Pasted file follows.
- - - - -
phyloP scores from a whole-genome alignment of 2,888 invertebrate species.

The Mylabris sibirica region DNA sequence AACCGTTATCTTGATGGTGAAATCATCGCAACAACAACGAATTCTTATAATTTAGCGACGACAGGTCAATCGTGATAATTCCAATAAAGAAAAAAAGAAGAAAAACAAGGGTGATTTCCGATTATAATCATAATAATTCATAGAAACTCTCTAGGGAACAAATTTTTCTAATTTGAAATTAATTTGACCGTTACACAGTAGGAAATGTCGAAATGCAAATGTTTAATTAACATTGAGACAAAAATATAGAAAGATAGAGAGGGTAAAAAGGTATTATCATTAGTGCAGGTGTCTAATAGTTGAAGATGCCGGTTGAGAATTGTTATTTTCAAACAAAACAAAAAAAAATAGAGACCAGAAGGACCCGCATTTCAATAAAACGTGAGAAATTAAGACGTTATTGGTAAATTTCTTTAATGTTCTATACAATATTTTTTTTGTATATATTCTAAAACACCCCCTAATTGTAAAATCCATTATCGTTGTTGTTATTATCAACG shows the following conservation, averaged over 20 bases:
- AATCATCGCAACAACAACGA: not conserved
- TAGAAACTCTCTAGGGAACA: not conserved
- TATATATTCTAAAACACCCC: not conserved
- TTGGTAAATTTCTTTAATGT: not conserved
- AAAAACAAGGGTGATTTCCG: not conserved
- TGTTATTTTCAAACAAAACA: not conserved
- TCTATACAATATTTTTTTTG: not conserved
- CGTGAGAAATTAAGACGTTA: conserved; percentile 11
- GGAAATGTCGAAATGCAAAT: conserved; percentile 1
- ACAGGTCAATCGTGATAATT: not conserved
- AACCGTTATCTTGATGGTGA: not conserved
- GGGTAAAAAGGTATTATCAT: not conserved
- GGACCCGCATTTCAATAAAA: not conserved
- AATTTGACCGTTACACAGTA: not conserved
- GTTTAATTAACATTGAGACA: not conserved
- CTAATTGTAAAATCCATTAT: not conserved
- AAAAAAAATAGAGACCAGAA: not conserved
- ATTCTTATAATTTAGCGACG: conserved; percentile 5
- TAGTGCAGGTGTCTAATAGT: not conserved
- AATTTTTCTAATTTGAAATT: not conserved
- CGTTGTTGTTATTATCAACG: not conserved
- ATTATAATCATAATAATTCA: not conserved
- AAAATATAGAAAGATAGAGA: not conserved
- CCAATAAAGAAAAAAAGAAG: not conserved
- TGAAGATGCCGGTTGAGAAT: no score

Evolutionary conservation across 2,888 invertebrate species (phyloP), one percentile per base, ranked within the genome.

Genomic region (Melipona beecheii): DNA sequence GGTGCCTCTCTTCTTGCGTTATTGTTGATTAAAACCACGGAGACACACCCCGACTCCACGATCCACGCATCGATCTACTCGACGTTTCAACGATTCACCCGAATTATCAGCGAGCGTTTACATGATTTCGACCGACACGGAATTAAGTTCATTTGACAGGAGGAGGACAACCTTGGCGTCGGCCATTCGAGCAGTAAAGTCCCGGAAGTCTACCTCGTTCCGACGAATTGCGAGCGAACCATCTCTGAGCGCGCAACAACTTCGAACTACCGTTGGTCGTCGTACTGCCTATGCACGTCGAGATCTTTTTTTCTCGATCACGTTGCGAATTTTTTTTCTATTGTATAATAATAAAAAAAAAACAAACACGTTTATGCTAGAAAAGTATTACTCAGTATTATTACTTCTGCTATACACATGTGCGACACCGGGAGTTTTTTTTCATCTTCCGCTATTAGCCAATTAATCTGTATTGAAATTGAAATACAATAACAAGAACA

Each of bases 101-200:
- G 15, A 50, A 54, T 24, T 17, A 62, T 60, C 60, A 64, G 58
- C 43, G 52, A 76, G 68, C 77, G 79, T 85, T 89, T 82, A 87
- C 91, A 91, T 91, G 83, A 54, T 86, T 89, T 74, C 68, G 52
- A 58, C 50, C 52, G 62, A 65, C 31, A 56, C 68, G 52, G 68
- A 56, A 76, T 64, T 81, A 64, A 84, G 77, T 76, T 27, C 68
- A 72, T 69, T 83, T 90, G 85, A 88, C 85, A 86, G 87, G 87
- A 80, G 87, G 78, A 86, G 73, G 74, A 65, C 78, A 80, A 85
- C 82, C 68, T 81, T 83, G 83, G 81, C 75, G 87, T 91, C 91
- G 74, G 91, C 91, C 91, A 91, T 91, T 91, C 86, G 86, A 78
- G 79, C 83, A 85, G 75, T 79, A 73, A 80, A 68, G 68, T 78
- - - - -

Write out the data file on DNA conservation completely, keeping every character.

phyloP scores from a whole-genome alignment of 2,888 invertebrate species.

The Mylabris sibirica region DNA sequence AACCGTTATCTTGATGGTGAAATCATCGCAACAACAACGAATTCTTATAATTTAGCGACGACAGGTCAATCGTGATAATTCCAATAAAGAAAAAAAGAAGAAAAACAAGGGTGATTTCCGATTATAATCATAATAATTCATAGAAACTCTCTAGGGAACAAATTTTTCTAATTTGAAATTAATTTGACCGTTACACAGTAGGAAATGTCGAAATGCAAATGTTTAATTAACATTGAGACAAAAATATAGAAAGATAGAGAGGGTAAAAAGGTATTATCATTAGTGCAGGTGTCTAATAGTTGAAGATGCCGGTTGAGAATTGTTATTTTCAAACAAAACAAAAAAAAATAGAGACCAGAAGGACCCGCATTTCAATAAAACGTGAGAAATTAAGACGTTATTGGTAAATTTCTTTAATGTTCTATACAATATTTTTTTTGTATATATTCTAAAACACCCCCTAATTGTAAAATCCATTATCGTTGTTGTTATTATCAACG shows the following conservation, averaged over 20 bases:
- AATCATCGCAACAACAACGA: not conserved
- TAGAAACTCTCTAGGGAACA: not conserved
- TATATATTCTAAAACACCCC: not conserved
- TTGGTAAATTTCTTTAATGT: not conserved
- AAAAACAAGGGTGATTTCCG: not conserved
- TGTTATTTTCAAACAAAACA: not conserved
- TCTATACAATATTTTTTTTG: not conserved
- CGTGAGAAATTAAGACGTTA: conserved; percentile 11
- GGAAATGTCGAAATGCAAAT: conserved; percentile 1
- ACAGGTCAATCGTGATAATT: not conserved
- AACCGTTATCTTGATGGTGA: not conserved
- GGGTAAAAAGGTATTATCAT: not conserved
- GGACCCGCATTTCAATAAAA: not conserved
- AATTTGACCGTTACACAGTA: not conserved
- GTTTAATTAACATTGAGACA: not conserved
- CTAATTGTAAAATCCATTAT: not conserved
- AAAAAAAATAGAGACCAGAA: not conserved
- ATTCTTATAATTTAGCGACG: conserved; percentile 5
- TAGTGCAGGTGTCTAATAGT: not conserved
- AATTTTTCTAATTTGAAATT: not conserved
- CGTTGTTGTTATTATCAACG: not conserved
- ATTATAATCATAATAATTCA: not conserved
- AAAATATAGAAAGATAGAGA: not conserved
- CCAATAAAGAAAAAAAGAAG: not conserved
- TGAAGATGCCGGTTGAGAAT: no score

Evolutionary conservation across 2,888 invertebrate species (phyloP), one percentile per base, ranked within the genome.

Genomic region (Melipona beecheii): DNA sequence GGTGCCTCTCTTCTTGCGTTATTGTTGATTAAAACCACGGAGACACACCCCGACTCCACGATCCACGCATCGATCTACTCGACGTTTCAACGATTCACCCGAATTATCAGCGAGCGTTTACATGATTTCGACCGACACGGAATTAAGTTCATTTGACAGGAGGAGGACAACCTTGGCGTCGGCCATTCGAGCAGTAAAGTCCCGGAAGTCTACCTCGTTCCGACGAATTGCGAGCGAACCATCTCTGAGCGCGCAACAACTTCGAACTACCGTTGGTCGTCGTACTGCCTATGCACGTCGAGATCTTTTTTTCTCGATCACGTTGCGAATTTTTTTTCTATTGTATAATAATAAAAAAAAAACAAACACGTTTATGCTAGAAAAGTATTACTCAGTATTATTACTTCTGCTATACACATGTGCGACACCGGGAGTTTTTTTTCATCTTCCGCTATTAGCCAATTAATCTGTATTGAAATTGAAATACAATAACAAGAACA

Each of bases 101-200:
- G 15, A 50, A 54, T 24, T 17, A 62, T 60, C 60, A 64, G 58
- C 43, G 52, A 76, G 68, C 77, G 79, T 85, T 89, T 82, A 87
- C 91, A 91, T 91, G 83, A 54, T 86, T 89, T 74, C 68, G 52
- A 58, C 50, C 52, G 62, A 65, C 31, A 56, C 68, G 52, G 68
- A 56, A 76, T 64, T 81, A 64, A 84, G 77, T 76, T 27, C 68
- A 72, T 69, T 83, T 90, G 85, A 88, C 85, A 86, G 87, G 87
- A 80, G 87, G 78, A 86, G 73, G 74, A 65, C 78, A 80, A 85
- C 82, C 68, T 81, T 83, G 83, G 81, C 75, G 87, T 91, C 91
- G 74, G 91, C 91, C 91, A 91, T 91, T 91, C 86, G 86, A 78
- G 79, C 83, A 85, G 75, T 79, A 73, A 80, A 68, G 68, T 78